The Waccamaw Economic Opportunity Council has until Sunday to address findings in a state audit of the program that was issued in March, Thomas Welch, senior audit manager for the S.C. Office of Economic Opportunity, said before Tuesday's board meeting.
If it fails to comply, Welch said, the state and Waccamaw EOC board members will have a conference, after which the EOC will be allowed 15 days to submit a quality improvement plan to the state office to stave off closure.
The actions board members need to address include board member separation from the day-to-day activities of the agency and proper election of board members.
Welch said he wouldn't comment after Tuesday's meeting if the board took any of thecorrective actions.
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During the meeting, board member Abdullah Mustafa said the board no longer retained its legal counsel. The board directed EOC Executive Director Beth Fryar to contact board Chairman Zach Grate if there were any legal questions. It was also reported at the meeting that the board's line of credit, originally at $100,000, was down to $51,000. It has paid all its bills for vouchers issued to electric companies.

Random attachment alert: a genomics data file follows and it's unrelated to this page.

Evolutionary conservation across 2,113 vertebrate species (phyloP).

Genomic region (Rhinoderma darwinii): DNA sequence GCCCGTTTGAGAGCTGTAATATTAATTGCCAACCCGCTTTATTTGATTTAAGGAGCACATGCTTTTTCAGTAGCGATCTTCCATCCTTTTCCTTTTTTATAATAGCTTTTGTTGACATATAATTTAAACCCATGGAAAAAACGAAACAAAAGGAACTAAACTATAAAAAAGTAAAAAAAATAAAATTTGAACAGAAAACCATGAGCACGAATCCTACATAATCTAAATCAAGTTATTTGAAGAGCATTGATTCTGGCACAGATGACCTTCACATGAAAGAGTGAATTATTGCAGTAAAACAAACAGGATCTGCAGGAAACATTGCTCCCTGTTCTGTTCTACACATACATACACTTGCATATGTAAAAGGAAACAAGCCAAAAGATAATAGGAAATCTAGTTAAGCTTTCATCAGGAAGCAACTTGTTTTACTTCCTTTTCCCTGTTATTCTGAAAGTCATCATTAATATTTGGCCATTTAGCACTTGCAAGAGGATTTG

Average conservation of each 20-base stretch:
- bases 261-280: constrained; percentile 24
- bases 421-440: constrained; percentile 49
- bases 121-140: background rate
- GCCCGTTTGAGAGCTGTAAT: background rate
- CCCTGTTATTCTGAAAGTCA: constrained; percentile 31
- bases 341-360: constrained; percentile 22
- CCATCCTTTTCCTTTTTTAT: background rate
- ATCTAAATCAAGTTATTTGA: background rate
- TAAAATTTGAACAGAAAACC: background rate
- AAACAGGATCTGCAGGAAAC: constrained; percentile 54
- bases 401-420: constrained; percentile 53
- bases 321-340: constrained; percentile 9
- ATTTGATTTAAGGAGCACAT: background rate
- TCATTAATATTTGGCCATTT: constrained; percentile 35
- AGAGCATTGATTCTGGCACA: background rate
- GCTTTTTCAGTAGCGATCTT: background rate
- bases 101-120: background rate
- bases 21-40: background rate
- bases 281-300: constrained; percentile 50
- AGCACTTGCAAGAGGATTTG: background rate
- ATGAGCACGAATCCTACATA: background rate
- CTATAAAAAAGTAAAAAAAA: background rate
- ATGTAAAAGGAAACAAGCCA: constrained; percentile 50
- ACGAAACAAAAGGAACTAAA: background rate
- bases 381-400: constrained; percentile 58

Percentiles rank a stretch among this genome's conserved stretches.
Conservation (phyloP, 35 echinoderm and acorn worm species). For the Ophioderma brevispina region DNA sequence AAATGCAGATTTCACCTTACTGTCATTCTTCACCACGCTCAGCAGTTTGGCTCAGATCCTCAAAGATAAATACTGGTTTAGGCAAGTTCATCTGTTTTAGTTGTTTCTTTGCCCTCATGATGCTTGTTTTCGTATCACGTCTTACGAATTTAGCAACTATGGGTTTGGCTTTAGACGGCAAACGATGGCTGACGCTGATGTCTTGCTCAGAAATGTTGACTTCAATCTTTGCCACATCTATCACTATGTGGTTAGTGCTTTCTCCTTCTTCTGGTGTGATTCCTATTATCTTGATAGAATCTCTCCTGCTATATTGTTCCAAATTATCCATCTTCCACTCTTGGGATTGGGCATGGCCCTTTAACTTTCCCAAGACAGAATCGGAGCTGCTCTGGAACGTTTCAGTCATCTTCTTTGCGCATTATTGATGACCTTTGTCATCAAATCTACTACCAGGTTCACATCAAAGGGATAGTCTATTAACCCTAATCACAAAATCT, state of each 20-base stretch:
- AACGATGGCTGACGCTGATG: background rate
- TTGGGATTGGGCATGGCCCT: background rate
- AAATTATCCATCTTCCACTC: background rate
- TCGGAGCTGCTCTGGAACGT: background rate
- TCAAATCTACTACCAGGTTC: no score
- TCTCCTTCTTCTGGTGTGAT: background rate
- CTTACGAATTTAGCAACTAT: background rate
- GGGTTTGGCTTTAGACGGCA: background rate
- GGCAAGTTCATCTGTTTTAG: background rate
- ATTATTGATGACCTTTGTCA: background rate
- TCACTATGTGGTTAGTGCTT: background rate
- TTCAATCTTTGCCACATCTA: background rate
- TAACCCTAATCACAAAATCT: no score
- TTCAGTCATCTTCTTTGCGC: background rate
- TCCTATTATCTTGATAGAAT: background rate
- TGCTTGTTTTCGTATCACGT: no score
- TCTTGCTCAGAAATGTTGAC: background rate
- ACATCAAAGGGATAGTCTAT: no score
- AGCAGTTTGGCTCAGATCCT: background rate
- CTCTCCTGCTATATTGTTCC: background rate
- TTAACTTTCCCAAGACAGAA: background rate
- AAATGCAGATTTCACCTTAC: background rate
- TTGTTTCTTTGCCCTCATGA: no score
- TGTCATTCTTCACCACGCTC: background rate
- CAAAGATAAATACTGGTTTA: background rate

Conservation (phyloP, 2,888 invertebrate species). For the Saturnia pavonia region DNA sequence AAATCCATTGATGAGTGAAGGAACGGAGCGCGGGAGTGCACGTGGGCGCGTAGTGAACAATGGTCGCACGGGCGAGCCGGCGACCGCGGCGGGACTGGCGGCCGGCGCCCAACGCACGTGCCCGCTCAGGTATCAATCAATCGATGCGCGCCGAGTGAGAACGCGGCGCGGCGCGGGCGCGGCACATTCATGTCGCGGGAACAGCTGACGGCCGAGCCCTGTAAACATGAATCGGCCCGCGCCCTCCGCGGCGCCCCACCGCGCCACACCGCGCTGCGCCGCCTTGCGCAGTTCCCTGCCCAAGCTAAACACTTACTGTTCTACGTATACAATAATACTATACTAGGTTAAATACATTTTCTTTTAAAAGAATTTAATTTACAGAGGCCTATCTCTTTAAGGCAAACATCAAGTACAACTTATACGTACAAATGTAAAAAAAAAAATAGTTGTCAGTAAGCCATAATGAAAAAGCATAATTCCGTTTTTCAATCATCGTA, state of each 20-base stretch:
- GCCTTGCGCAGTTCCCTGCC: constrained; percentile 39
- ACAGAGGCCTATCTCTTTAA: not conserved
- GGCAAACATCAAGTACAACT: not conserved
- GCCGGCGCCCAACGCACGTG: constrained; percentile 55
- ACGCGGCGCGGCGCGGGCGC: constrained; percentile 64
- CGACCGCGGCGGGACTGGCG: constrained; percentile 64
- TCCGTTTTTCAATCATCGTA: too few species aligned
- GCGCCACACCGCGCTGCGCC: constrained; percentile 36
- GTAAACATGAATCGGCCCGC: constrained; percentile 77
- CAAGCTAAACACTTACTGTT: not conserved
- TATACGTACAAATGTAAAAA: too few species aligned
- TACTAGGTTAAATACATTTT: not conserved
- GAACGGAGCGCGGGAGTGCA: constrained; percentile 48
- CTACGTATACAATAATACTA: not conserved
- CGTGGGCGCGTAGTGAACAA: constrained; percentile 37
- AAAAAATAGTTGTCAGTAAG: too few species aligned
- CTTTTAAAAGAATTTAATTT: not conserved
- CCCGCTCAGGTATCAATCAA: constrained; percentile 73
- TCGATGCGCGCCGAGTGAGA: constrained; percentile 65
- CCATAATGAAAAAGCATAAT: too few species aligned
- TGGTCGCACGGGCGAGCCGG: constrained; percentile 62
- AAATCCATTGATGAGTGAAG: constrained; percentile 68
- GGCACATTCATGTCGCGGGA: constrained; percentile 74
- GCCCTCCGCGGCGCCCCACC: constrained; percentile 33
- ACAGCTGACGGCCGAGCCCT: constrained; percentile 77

The agency gets about $15 million in federal funds each year for programs to assist low-income residents of Horry, Georgetown and Williamsburg counties including weatherization and Head Start. Because of the problems cited in the state audit, the OEO put the agency on a reimbursement status, meaning it would not send any of the federal funds to the agency until the money had been spent and receipts were submitted to the state.
That moved the agency to insolvency because it did not have money in the bank to operate in that manner. The state office then started a process to terminate the agency's funding agreements with the federal agencies because of the insolvency.
The state reversed that action earlier this month saying that because of the hot weather the need among clients for money to pay electric bills for fans and air conditioning was too great.
That does not mean the agency is off the hook, though.
If the agency does not meet the state office requirements by Sunday and submits a quality improvement plan following the conference, then the state has 15 days to approve or reject the plan.
If the plan is accepted, Waccamaw EOC will then have 30 days to carry out the plan.
If it is rejected, then the state office can terminate the federal funding agreements, essentially cutting off the EOC's source of revenue and shutting it down, Welch said.
But the agency can appeal a rejection, first to the governor's office and then to the federal agencies that fund the EOC's programs.
Welch said the agency could be shut down in two months at the earliest. Or the process could take months more.
There are 14 agencies that function as the Waccamaw EOC across South Carolina, Welch said.
He has been with the state office and was faced with another troubled agency in 2008.
"It's not an everyday situation," he said.